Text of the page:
Dinkel’s drama

Teaching vet channels adolescent energy into theatrical excitement

144
Kensey Cline tries on a dress that might work for upcoming performances of “Cinderella” for the Yukon Middle School performing arts programs this spring. (Photo provided)

By Mindy Ragan Wood, Staff Writer – Reading, writing, and arithmetic are not the only courses that make a well-rounded education for students.

Judith Dinkel is putting all adolescent drama to good use at the Yukon Middle School where her seventh and eighth grade students engage in theatre, choir, and vocal music. The eighth-grade class will perform a musical, Cinderella, in March at the Fine Arts center.

The 37-year teaching veteran said most students don’t come to class excited about a musical because they feel very self-conscious around their peers.

“Musicals are lost on these kids until you show them how fun they are. At first it takes some reassurance and the opening scene is a large group performance which makes them feel more comfortable. You have to reassure them that this is a safe place. I don’t want to take them out of their comfort zone, but I do want to expand it,” Dinkel said. “Almost all of them are hooked in by the end of the semester.”

Performing arts brings together many subjects and gives students a place to spend the inner drama churning during the adolescent years.

“It’s a great way to channel the drama. They don’t realize it but they’re learning math and working on reading, social skills, and life skills. You can’t come out and say, ‘now we’re going to learn a life skill’ because that’s a real buzz kill,” she said, smiling.

Dinkel said performing arts teach students how to work toward a goal in a tangible way that lets them see the process from start to finish.

“We learn process, progress, and finally production. We look at where we are in the process toward the goal and that’s something they can use in anything in life,” she said.
Students are expected to take charge of many aspects of the musical, including set design and the way a scene plays out on stage.

“I throw a lot to them,” she said. “They come up with some excellent ideas. Right now, they’re trying to decide if they should make the pumpkin carriage out of PVC pipe or tent fiberglass pipe.”

One student decided to make a broom for Cinderella but wanted it to look like a centuries old model. Dinkel purchased the supplies and let him go to work on the project. Allowing students to initiate and complete ideas is part of the teaching process.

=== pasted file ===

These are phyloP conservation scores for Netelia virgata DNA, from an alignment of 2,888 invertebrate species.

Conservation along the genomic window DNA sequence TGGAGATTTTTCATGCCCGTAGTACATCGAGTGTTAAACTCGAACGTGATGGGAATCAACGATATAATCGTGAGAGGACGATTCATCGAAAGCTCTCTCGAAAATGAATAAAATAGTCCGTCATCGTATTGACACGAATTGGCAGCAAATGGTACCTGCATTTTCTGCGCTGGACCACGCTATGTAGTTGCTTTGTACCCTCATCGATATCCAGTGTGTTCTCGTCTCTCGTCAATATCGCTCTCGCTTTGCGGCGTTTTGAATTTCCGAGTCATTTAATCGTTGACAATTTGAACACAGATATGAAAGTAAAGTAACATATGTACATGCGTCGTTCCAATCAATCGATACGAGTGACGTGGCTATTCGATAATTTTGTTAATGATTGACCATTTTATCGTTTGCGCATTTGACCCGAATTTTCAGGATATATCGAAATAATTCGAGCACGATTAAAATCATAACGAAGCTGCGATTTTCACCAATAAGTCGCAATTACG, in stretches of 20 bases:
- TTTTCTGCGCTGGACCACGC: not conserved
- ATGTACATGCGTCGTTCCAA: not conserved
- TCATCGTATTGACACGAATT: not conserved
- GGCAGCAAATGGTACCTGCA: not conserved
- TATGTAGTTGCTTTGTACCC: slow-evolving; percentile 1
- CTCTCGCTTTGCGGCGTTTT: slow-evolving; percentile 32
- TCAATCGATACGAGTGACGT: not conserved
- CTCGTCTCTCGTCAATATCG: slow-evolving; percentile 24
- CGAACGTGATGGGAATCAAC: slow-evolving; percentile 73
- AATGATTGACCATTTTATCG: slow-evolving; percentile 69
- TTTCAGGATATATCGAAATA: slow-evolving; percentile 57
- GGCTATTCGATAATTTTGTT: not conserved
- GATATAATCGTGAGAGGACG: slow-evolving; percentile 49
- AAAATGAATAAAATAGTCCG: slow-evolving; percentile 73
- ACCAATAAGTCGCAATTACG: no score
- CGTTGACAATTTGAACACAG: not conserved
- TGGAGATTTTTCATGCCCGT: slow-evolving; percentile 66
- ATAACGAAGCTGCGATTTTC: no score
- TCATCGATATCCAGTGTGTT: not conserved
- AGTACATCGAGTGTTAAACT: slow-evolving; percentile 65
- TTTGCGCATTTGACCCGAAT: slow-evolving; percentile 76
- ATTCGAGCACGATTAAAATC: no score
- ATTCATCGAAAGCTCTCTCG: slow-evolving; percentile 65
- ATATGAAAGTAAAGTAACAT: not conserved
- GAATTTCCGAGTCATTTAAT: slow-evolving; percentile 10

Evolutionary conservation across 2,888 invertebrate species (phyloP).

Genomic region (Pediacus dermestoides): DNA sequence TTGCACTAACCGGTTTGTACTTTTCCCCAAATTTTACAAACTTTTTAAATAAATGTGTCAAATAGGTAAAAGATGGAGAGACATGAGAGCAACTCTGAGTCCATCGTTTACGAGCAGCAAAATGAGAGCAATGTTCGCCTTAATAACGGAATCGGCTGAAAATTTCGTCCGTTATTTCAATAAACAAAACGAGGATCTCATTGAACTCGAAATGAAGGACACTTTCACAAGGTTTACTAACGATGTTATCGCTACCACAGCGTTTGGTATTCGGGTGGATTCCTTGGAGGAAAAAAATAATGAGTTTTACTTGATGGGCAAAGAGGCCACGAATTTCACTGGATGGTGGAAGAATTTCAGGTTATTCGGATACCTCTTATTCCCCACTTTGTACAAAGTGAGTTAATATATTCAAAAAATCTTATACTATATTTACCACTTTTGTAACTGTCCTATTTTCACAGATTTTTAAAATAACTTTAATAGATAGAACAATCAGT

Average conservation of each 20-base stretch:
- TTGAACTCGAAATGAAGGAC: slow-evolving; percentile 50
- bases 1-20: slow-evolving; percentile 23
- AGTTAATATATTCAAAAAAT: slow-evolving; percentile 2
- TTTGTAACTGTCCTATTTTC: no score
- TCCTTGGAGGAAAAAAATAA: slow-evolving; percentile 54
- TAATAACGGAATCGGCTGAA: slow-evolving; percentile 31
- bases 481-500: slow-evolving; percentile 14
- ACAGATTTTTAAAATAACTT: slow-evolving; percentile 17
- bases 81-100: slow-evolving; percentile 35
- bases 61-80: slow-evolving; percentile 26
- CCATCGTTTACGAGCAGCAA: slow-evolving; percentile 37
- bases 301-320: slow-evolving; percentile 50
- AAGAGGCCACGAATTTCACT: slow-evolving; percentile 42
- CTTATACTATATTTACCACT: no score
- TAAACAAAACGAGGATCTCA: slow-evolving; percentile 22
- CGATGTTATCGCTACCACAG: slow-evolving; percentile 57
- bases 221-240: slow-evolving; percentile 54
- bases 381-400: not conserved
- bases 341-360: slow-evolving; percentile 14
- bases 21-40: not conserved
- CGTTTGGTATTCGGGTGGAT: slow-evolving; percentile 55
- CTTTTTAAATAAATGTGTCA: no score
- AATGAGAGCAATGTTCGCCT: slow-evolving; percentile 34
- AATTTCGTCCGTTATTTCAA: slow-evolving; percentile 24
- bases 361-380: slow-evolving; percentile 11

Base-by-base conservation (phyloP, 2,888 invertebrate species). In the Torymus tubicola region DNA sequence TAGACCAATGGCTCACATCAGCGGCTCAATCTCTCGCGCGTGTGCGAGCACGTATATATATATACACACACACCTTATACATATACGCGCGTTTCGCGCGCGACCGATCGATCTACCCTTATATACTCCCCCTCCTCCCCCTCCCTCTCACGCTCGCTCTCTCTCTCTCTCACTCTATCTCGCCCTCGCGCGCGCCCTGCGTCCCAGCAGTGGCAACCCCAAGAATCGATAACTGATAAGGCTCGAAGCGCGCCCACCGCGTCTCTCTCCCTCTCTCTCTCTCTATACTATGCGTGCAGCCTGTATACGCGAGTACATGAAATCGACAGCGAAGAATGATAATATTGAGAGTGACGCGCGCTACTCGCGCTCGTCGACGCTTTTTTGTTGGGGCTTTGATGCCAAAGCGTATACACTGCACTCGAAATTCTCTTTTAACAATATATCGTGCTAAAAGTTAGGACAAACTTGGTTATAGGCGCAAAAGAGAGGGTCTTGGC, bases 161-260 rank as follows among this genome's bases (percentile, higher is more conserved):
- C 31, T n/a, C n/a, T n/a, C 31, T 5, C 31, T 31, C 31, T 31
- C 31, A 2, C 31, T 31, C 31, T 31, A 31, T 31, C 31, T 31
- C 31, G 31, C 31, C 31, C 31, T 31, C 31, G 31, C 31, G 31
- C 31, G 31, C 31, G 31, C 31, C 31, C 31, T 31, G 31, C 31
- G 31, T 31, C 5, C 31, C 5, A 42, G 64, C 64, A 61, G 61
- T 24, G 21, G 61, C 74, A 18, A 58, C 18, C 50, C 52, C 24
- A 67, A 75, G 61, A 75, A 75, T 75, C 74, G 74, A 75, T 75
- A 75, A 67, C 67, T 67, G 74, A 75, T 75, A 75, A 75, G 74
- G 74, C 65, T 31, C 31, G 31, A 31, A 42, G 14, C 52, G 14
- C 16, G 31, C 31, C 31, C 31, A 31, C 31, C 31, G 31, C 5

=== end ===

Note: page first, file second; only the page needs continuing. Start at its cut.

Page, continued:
Dinkel’s classroom experience has not been limited to the middle school years. She has taught PreK through 12th grade.

“I honestly believe middle school is my favorite of all that grades I’ve taught. I love that they’re finding out who they are, where their interests lay and they’re just starting to figure out what they want to do. It’s kind of like having a child on a bicycle with training wheels and they want to take off the training wheels, but they’re not ready for you to leave them.

So, you’re right behind them and they’re a little scared but they have that hint of independence,” she said.

With independence, tolerance must balance the tone of the classroom. Allowing students to explore and experience success also means letting other students discover their gifts and ideas.

“They have to understand that everyone is unique. Each one has their own strengths and brings that to the group. This is where the unique and their quirky find a place to belong, a safe place. In middle school often if students don’t find their place, in high school they are lost because there is so much more going on. Music is the second largest non-athletic program at the high school. It’s everywhere,” she said.

Many school districts do not support performing arts programs because of the expense.
“Cinderella, the license is $500 and that’s for one performance without filming and without charging admission. They (Disney) charge more for the high school licenses. I am so grateful for the support of the district administration and Diana Lebsack, our principal.”